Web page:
Thought experiment friday: Newcomb’s problem


“To almost everyone, it is perfectly clear and obvious what should be done.  The difficulty is that these people seem to divide almost evenly on the problem, with large numbers thinking that the opposing half is just being silly.”

-Robert Nozick

Suzie wants to play a game.

You hate playing games with Suzie, because Suzie always wins.  In fact, the last thousand or so times Suzie played this game, not only did she beat you, but she beat everyone else she played (it has occurred to you that Suzie may not be human).

Despite your protestations, Suzie plops two boxes in front of you, one red, one blue, and runs away, cackling.  It’s too late.  You’re already playing Suzie’s game.

As she explained the first time you played this game with her, the rules are so:  Suzie presents you with two boxes (hence the moldy cardboard in front of you).  In the boxes, Suzie has beforehand done one of two things.  She has either placed $1.00 in the red box and nothing in the blue box, or she has placed $1.00 in the red box and $1000.00 in the blue box.

You have two choices: take both boxes, or only take the blue box.  Again, the money has already been placed in the boxes, you simply cannot see what is in them, nor may you interact with the boxes in any other way than choosing “blue” or choosing “red and blue”.  Further, Suzie is probably several blocks away from you, based on her last observed speed and direction, so she clearly cannot influence the contents of the boxes further.

You might now wonder how Suzie could possibly win this game, considering at least one choice nets you free money (that is, choosing “red and blue”).  Her trick is that, if she predicted you’d take both boxes, she would have placed nothing in the blue box.  If she predicted you’d take only the blue box, she would have placed $1000.00 in the blue box.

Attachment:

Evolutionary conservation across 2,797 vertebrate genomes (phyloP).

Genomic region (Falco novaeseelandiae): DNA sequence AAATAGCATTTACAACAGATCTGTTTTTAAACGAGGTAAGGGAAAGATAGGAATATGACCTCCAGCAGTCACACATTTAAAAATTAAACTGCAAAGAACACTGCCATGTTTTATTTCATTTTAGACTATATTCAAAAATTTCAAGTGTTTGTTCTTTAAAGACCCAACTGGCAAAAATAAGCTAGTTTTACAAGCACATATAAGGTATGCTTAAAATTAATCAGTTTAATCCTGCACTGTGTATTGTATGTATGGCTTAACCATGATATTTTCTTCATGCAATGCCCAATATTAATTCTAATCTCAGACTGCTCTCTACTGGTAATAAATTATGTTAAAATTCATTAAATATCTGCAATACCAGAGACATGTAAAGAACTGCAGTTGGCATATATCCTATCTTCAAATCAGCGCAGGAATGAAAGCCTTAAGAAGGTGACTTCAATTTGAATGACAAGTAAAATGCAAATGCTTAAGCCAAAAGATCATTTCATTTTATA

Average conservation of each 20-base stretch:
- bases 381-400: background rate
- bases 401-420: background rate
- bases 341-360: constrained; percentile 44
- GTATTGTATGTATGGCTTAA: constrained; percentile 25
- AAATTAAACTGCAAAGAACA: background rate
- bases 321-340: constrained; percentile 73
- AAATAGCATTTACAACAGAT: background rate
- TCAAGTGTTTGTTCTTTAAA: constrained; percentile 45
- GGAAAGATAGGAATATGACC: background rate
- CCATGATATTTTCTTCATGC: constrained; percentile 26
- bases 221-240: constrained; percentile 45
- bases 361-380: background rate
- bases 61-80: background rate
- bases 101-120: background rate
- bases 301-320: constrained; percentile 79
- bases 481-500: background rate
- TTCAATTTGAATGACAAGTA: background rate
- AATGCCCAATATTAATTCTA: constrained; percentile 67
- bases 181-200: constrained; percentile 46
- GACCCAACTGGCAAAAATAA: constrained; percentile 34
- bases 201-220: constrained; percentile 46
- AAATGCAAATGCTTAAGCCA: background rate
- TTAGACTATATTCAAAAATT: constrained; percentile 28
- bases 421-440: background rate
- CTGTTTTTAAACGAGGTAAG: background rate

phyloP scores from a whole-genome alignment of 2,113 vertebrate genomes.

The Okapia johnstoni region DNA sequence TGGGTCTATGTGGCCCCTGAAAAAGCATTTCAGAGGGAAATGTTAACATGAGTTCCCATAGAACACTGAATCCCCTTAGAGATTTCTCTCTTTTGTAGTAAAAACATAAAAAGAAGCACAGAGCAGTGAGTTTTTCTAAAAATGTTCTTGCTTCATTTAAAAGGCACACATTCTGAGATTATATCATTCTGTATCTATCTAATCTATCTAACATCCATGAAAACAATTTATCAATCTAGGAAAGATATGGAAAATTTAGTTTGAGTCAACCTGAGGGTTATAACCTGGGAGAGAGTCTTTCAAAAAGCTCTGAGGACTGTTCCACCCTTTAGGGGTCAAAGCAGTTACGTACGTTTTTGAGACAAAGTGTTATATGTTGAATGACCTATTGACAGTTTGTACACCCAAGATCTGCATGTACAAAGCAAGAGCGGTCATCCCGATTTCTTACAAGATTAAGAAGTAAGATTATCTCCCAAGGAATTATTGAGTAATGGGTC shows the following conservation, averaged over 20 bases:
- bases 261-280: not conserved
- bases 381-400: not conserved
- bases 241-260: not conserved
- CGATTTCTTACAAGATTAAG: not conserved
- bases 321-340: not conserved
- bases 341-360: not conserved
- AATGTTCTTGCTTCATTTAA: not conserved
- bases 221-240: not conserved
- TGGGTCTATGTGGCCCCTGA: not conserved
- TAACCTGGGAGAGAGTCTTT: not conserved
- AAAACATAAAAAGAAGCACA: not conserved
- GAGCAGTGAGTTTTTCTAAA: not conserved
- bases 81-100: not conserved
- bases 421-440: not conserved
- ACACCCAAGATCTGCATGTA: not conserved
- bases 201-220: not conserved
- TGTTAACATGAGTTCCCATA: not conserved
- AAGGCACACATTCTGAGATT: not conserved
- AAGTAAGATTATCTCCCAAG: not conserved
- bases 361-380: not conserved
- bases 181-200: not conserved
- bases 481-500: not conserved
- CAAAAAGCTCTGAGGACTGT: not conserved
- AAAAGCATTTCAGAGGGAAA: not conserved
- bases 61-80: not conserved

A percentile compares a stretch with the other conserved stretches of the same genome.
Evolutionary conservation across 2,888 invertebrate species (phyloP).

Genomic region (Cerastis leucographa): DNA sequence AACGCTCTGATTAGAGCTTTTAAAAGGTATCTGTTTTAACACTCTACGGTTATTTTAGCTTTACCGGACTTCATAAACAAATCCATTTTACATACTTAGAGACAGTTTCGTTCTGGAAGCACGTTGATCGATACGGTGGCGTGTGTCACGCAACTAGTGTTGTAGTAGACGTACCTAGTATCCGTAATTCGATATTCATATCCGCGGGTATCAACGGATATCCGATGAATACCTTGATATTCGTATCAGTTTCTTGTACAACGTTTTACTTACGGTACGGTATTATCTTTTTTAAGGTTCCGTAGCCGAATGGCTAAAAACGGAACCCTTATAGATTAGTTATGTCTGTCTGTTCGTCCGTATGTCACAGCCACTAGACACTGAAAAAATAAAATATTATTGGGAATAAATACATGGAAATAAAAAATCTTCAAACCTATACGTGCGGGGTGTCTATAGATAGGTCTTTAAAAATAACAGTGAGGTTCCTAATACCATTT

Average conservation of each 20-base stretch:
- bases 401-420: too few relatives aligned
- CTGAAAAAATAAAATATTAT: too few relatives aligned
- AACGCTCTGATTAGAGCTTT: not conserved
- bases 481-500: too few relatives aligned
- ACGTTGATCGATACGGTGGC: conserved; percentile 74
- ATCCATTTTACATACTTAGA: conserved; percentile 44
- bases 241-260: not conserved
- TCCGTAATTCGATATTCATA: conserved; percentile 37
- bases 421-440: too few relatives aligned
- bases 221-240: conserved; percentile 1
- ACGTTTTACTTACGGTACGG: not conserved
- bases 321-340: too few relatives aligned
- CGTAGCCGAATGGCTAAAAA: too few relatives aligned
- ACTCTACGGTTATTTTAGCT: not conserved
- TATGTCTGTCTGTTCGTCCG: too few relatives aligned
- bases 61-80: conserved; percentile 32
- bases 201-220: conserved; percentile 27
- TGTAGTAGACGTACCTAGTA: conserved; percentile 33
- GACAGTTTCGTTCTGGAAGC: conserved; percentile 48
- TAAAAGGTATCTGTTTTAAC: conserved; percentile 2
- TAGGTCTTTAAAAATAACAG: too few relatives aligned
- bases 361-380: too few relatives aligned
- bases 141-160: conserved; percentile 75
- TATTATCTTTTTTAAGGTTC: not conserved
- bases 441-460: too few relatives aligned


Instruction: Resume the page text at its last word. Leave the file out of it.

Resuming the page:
In other words, historically, everyone that has chosen “red and blue” has only won $1.00.  Further, everyone that has chosen “blue” has won $1000.00.

I would choose one box, because I, historically, like money.

I have known people to vehemently defend their choice of both boxes.

What do you choose?

This game, called Newcomb’ Problem, will make brief appearances in the upcoming parts 2 and 3 of Infinite Russian Cats.  In the meantime, if you don’t think that your actions are in principle predictable, try beating this game, or perhaps reading this article.  If you are still bothered by the premise, we can actually lower Suzie’s prediction accuracy to nearly 50% (but still slightly above), and the expected value of choosing one box remains slightly larger than choosing two boxes.  But is an expected value calculation sensible when the money is already in the boxes?  Unless your actions retrocausally influence the contents of the box—that is, unless your choice now actually somehow influences Suzie’s actions in the past (which I will claim they neither do nor should)—it seems like you’re always better off choosing “red and blue”.  But maybe Suzie knew you would say that.

Image courtesy Decaseconds Photography.

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  1. T. Behm

    Reasoning to pick one box is to reason against freedom of choice and for determinism. Furthermore, you could conspire with others who are playing this game. All of you could agree to flip coins for each decision which would force Suzie’s prediction rate arbitrarily close to 50%. You can then take a large enough group of conspiring players to make the expectation value greater for both boxes.

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